The lymphatic system is a specialized transport network in the body much like the circulatory system. The lymphatic system is composed of:
- Lymphatic vessels
- Lymph nodes
- Two lymphatic (collecting) ducts
Lymphatic vessels are thin-walled vessels generally larger than capillaries but smaller than many veins. Like veins, they also have valves to allow unidirectional lymph flow.
Breast cancer: finding the sentinel node before surgery - Image ID Copyright: ellepigrafica / Shutterstock
The lymph vessels drain interstitial fluid from tissues in the body. This is fluid which has diffused through the thin capillary walls and is replete with proteins, oxygen, glucose, and other substances in plasma. In addition it contains other substances such as numerous waste products. Whilst the majority of this fluid re-enters the capillaries, some is collected by the lymph vessels. This fluid is then referred to as lymph.
The lymph travels in the lymph vessels and must eventually pass through lymph nodes. The lymph nodes are clustered in areas such as the neck, groin, and under arms, where the lymph vessels branch off. The lymph nodes are organs designed to detect and filter various particles out of the lymph before the lymph is emptied into the venous circulation via the lymphatic ducts in the neck. These include antigenic particles, damaged cells, and cancer cells. The lymph nodes are also an important component of the immune system. They contain specialised immune cells such as B and T lymphocytes, dendritic cells, and macrophages. When these cells detect the presence of antigens (from bacteria and viruses), they become activated and trigger an immune response.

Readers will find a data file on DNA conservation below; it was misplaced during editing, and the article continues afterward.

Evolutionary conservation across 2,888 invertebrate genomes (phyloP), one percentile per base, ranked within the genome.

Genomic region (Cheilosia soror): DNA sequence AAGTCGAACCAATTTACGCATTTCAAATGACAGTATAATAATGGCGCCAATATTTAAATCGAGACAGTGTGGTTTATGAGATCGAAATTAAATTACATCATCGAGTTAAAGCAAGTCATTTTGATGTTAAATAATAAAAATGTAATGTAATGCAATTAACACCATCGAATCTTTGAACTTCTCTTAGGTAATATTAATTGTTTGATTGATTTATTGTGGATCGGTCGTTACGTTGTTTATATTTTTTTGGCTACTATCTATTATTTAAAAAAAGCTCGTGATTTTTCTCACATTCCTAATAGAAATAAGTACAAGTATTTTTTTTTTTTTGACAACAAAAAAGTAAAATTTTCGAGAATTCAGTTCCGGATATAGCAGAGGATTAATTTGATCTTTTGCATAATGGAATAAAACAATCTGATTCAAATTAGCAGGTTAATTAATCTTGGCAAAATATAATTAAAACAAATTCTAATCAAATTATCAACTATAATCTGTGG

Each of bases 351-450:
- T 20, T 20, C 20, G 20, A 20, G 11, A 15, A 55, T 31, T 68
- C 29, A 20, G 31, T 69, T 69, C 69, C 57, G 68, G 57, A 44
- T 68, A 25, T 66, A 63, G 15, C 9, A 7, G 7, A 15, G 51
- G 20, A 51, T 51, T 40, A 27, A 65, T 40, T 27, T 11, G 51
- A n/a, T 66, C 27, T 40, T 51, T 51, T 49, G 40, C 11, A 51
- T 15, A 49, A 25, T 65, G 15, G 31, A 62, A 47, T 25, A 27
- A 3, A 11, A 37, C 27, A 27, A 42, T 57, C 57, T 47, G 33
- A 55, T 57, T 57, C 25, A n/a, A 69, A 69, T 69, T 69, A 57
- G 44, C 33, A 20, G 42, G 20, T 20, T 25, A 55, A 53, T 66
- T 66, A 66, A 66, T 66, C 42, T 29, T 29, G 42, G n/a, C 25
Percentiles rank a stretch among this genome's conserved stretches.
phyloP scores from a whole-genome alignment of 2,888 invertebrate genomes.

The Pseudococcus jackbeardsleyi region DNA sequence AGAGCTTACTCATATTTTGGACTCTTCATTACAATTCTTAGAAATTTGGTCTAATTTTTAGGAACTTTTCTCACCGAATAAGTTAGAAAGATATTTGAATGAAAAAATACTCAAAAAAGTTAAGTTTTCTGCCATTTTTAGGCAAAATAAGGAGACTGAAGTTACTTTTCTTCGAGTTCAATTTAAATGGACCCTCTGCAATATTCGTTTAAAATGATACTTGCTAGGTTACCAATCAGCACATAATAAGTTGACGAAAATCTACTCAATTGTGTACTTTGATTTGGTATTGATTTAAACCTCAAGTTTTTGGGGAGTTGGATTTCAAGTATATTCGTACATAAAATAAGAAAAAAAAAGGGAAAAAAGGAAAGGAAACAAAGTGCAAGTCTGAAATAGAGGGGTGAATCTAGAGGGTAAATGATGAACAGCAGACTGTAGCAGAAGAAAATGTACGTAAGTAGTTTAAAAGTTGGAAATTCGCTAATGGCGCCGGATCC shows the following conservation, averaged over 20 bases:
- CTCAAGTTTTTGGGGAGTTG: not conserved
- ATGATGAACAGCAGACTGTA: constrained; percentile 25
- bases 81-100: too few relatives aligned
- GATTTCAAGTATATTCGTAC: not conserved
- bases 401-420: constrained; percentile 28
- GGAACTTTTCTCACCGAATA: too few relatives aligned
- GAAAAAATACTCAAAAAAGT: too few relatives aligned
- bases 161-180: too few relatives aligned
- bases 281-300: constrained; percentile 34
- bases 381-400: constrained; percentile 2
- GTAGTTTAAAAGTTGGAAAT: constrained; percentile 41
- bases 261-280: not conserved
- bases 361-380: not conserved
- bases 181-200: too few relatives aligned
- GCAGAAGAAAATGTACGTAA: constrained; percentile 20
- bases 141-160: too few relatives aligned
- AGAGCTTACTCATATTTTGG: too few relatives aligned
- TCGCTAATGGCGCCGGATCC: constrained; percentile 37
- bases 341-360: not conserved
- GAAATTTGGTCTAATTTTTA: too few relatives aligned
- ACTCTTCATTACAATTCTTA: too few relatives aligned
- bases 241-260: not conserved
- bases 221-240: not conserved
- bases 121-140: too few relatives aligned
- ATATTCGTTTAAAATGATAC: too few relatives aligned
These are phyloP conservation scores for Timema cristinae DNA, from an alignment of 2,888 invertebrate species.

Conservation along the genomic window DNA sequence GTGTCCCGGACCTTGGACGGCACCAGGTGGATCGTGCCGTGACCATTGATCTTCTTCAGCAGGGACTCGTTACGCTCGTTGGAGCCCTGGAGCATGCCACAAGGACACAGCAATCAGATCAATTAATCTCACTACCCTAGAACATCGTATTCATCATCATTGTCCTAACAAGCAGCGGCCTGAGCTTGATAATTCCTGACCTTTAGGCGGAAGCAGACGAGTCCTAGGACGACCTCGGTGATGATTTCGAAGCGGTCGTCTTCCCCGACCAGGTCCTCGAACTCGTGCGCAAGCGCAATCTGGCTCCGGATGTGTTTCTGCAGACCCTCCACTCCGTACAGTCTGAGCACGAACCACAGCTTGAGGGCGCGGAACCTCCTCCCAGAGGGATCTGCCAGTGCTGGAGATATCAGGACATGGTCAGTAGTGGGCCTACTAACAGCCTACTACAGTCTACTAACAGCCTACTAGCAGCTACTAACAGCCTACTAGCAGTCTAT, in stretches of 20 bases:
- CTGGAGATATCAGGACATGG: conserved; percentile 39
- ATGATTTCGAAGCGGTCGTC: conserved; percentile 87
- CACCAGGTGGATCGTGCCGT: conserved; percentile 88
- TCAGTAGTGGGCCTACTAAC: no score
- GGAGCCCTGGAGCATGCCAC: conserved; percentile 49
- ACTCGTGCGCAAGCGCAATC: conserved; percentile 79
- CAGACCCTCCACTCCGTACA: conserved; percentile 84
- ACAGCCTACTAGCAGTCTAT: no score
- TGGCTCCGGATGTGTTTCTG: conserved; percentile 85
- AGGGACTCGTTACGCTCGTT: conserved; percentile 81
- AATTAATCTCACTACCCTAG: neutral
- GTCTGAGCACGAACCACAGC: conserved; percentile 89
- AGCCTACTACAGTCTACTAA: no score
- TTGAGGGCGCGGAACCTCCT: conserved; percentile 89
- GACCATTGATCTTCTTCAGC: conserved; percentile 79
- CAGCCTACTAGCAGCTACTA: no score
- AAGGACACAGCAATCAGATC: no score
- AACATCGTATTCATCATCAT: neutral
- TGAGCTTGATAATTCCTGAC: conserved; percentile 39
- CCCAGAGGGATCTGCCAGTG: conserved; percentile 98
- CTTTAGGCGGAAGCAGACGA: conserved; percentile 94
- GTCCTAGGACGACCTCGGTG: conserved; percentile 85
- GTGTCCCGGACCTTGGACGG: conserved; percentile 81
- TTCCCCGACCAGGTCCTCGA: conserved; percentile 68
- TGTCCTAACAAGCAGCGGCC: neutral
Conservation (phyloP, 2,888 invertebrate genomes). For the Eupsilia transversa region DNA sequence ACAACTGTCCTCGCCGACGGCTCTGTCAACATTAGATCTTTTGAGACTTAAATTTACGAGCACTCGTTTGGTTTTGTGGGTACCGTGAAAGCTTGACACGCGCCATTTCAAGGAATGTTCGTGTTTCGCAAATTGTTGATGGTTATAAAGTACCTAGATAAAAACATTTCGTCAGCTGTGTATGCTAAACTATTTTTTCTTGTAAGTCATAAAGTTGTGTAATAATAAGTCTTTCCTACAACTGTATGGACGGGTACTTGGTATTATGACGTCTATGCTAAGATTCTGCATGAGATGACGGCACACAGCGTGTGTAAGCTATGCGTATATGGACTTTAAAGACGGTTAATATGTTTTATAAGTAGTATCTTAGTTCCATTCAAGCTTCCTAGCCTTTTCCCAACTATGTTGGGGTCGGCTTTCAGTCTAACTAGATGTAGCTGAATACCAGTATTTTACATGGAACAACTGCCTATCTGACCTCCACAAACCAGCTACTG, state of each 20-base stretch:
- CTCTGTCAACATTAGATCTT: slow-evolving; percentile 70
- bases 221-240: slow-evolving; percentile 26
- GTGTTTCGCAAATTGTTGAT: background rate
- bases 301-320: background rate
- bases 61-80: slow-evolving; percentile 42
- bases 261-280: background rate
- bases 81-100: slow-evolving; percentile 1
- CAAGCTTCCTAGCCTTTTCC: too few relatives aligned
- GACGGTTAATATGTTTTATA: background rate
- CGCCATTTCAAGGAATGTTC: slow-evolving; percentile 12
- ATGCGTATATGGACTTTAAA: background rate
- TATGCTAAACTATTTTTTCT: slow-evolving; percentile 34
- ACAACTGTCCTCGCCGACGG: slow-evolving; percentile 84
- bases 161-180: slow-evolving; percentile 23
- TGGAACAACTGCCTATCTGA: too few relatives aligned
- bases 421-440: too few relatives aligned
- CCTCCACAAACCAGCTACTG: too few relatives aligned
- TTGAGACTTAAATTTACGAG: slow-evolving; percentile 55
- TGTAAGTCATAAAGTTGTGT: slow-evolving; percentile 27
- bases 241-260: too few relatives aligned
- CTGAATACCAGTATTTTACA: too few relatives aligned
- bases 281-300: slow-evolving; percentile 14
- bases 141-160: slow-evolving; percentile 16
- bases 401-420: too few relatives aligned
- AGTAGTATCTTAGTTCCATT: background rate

Lymph nodes are vital in determining whether cancer cells have developed the ability to metastasize. As many forms of cancer spread via the lymphatic system to distant spots in the body, this is an important function of lymph nodes.
A sentinel lymph node is defined as the first lymph node cancer cells are most likely to spread to from a primary tumor. It is the first affected node because it is the earliest or most proximal node with respect to receiving lymph fluid from the vicinity of the tumour. There may be more than one sentinel lymph node, depending on both the location of the tumor and the network of surrounding lymph vessels.
A sentinel node biopsy (SNB) is used to evaluate the extent of spread of a cancer from the primary tumor to the lymph nodes. This is most commonly used in cases of breast cancer. The sentinel nodes here are often the axillary lymph nodes located under the armpits.
By determining whether metastasis of the primary tumor has occurred, an SNB can help gauge the stage of cancer to and aid in the planning of its treatment according to the results.
The SNB procedure itself involves the injection of a radioactive tracer and/or a visible dye into the tissue surrounding the tumor. These allow the visualization of the sentinel node so that it can be excised and examined.
In the case of breast cancer, the tracer and/or dye may be injected under the areola (the dark area of the breast which surrounds the nipple) and 1-3 of the axillary lymph nodes are removed for analysis.